• Letter to Stanley Baldwin (15 November 1937), quoted in Andrew Roberts, ‘The Holy Fox’: The Life of Lord Halifax (Phoenix, 1997), p. 282

Foreign Secretary[edit]

  • Nothing was more likely to aggravate the difficulties of the present situation than any suggestions that our ultimate objective was to unite France, Italy and ourselves against Germany.
    • Remarks to the Cabinet (15 March 1938)
  • ...we are all alike determined to throw all our weight on the side of securing world peace through respect for law based on just settlements. We have no use for a world society in which law would be expected to be the obedient handmaid of lawless force; and we are all resolved to preserve British rights and liberties against attack, from whatever quarter within or without the State these may come.
  • ...a great mistake would be made abroad if it was ever thought that our domestic controversies upon the day-to-day conduct of foreign policy would in the least degree affect the primary instinct of our people to stand solidly together in any real emergency. Both our history and our character had given us a sense of community which, while enabling us to face facts and make peaceful changes, protected us from being revolutionary.
    • Speech to the annual dinner of the Royal Institute of International Affairs (21 June 1938), quoted in The Times (22 June 1938), p. 18
  • ...one of the principal lessons of these events is that the diplomacy of any nation can only be commensurate with its strength, and that if we desire this country to exercise its full influence in world affairs, the first thing that we have to do is to ensure that it is in all ways fully and rapidly equipped to do so.
  • In a time of crisis, with grave questions demanding urgent answer at every moment, no body of men would dare claim to be judged infallible. There was indeed no clear way, but almost always a hideous choice of evils. I can only know, for myself, that my mind will be at rest for having taken no decision inconsistent with what on all the facts I felt right.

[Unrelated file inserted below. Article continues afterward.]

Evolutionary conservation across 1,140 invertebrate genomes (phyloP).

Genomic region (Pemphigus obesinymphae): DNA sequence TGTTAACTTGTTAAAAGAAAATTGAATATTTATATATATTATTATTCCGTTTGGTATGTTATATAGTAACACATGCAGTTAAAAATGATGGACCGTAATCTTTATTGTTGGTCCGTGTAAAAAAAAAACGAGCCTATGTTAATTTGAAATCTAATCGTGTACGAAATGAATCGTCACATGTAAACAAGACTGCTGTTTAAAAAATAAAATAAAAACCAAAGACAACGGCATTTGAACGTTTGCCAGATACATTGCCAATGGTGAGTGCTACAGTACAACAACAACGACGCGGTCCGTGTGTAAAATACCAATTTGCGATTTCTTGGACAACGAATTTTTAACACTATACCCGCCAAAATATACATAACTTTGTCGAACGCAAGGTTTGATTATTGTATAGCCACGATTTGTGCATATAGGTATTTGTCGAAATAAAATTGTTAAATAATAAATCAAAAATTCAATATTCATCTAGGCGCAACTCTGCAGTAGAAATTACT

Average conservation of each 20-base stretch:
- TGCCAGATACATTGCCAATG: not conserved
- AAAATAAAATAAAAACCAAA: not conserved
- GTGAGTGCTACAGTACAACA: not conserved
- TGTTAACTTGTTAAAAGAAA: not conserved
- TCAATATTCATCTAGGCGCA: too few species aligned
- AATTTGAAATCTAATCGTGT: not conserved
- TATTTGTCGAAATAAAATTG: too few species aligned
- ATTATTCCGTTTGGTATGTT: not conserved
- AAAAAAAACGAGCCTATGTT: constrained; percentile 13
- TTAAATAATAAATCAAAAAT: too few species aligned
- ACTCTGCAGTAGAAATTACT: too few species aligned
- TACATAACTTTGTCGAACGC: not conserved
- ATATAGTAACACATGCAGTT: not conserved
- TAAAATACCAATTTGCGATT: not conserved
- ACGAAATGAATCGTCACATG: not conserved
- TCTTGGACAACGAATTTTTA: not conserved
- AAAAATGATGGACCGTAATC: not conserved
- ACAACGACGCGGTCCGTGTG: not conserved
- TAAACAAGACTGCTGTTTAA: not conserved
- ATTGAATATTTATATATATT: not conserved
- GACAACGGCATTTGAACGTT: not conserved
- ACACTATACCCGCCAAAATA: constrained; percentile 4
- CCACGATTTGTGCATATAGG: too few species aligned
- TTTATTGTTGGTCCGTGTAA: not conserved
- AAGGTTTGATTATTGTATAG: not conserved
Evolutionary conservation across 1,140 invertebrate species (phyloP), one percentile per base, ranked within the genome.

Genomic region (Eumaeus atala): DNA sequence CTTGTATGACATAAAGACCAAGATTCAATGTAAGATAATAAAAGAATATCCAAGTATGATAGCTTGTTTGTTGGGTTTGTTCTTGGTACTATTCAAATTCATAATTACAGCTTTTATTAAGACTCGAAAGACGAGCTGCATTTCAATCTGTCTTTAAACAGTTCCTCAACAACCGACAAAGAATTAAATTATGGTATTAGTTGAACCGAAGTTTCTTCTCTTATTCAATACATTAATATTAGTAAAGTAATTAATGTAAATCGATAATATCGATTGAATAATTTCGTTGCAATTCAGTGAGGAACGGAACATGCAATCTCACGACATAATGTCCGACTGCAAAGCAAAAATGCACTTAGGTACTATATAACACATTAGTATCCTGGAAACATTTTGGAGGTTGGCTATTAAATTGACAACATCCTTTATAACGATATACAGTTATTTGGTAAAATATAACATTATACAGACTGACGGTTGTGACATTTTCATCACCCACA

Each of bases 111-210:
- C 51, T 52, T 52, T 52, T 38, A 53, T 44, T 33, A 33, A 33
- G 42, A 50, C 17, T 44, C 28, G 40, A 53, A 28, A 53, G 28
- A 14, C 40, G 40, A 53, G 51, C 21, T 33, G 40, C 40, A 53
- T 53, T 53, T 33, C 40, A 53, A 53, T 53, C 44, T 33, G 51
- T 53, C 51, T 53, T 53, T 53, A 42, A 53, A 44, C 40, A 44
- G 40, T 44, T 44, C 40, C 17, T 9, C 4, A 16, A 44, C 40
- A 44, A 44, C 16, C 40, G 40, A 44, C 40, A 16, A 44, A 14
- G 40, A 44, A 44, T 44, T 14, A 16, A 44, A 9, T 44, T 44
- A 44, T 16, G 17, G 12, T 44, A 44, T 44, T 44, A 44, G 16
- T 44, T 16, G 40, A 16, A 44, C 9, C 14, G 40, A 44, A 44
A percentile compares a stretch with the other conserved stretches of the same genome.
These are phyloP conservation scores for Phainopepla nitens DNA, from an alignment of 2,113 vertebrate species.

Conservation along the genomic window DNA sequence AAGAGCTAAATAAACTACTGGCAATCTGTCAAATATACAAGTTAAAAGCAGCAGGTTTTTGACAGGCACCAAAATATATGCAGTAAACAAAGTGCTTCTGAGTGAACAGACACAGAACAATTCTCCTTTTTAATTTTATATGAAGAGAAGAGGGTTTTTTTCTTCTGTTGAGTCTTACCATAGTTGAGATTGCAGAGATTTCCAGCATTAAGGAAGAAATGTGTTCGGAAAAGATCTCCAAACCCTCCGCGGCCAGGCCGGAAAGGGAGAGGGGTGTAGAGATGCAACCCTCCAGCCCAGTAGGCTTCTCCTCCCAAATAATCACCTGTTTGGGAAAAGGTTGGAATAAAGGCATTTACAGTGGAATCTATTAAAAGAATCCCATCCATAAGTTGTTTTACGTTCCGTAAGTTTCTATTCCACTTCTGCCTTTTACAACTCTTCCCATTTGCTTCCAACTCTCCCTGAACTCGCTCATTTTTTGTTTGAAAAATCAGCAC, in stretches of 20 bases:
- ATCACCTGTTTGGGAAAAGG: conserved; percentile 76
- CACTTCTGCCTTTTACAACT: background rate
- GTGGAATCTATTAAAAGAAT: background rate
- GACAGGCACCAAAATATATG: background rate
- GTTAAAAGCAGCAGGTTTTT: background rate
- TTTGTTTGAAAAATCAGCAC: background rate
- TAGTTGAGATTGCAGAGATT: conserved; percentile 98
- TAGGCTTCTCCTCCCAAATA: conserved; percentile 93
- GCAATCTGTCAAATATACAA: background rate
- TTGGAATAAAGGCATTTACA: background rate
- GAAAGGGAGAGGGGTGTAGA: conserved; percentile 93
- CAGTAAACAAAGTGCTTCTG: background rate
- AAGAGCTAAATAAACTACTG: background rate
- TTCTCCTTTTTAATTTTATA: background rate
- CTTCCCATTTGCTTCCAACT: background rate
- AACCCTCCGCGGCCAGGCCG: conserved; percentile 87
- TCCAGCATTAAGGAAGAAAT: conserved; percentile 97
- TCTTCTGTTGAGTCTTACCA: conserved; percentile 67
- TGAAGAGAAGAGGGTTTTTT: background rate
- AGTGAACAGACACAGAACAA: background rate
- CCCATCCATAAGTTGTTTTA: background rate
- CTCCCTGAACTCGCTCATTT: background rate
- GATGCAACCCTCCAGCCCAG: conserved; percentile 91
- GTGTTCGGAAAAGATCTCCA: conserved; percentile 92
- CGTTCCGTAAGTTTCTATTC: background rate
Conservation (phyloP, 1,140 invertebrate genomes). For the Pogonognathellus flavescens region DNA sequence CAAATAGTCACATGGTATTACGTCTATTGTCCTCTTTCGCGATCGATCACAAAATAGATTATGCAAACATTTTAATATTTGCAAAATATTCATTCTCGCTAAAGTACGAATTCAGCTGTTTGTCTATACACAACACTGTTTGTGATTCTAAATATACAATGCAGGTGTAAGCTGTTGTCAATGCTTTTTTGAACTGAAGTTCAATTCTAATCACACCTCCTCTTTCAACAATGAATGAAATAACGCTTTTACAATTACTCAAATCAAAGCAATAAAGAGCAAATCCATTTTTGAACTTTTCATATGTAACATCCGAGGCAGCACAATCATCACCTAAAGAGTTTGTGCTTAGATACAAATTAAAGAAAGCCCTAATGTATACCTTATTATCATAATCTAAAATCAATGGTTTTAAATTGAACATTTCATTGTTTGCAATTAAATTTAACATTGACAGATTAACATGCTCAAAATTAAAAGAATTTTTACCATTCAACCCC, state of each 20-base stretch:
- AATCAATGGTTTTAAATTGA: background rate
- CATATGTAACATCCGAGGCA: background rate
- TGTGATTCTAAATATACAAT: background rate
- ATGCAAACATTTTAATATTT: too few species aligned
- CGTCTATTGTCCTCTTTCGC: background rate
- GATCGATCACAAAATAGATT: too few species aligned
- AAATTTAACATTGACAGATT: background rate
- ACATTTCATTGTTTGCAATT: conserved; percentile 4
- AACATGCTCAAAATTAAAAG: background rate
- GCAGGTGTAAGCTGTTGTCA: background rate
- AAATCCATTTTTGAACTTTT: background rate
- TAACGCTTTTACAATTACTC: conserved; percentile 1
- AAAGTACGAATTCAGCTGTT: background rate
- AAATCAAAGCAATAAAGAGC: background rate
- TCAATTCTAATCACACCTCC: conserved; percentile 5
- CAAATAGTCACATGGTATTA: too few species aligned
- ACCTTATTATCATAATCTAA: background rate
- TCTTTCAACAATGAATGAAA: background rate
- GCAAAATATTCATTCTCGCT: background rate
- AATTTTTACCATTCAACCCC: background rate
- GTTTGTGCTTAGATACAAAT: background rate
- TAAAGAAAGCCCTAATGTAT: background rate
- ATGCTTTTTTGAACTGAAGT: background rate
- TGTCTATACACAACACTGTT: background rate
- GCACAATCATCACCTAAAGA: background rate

• Speech in the House of Lords (3 October 1938) on the Munich Agreement
  • A year ago we had undertaken no specific commitments on the Continent of Europe, beyond those which had then existed. ... To-day we are bound by new agreements for mutual defence with Poland and Turkey; we have guaranteed assistance to Greece and Rumania against aggression. ... We know that, if the security and independence of other countries are to disappear, our own security and our own independence will be gravely threatened. We know that if international law and order is to be preserved, we must be prepared to fight in its defence.
    • Speech to the annual dinner of the Royal Institute of International Affairs (29 June 1939), quoted in The Times (30 June 1939), p. 9
  • What is also now fully and universally accepted in this country, but what may not even yet be as well understood elsewhere, is that, in the event of further aggression, we are resolved to use at once the whole of our strength in fulfilment of our pledges to resist it.
    • Speech to the annual dinner of the Royal Institute of International Affairs (29 June 1939), quoted in The Times (30 June 1939), p. 9
  • At this moment the doctrine of force bars the way to settlement and fills the world with envy, hatred, malice, and all uncharitableness. But if the doctrine of force were once abandoned, so that the fear of war that stalks the world was lifted, all outstanding questions would become easier to solve.
    • Speech to the annual dinner of the Royal Institute of International Affairs (29 June 1939), quoted in The Times (30 June 1939), p. 9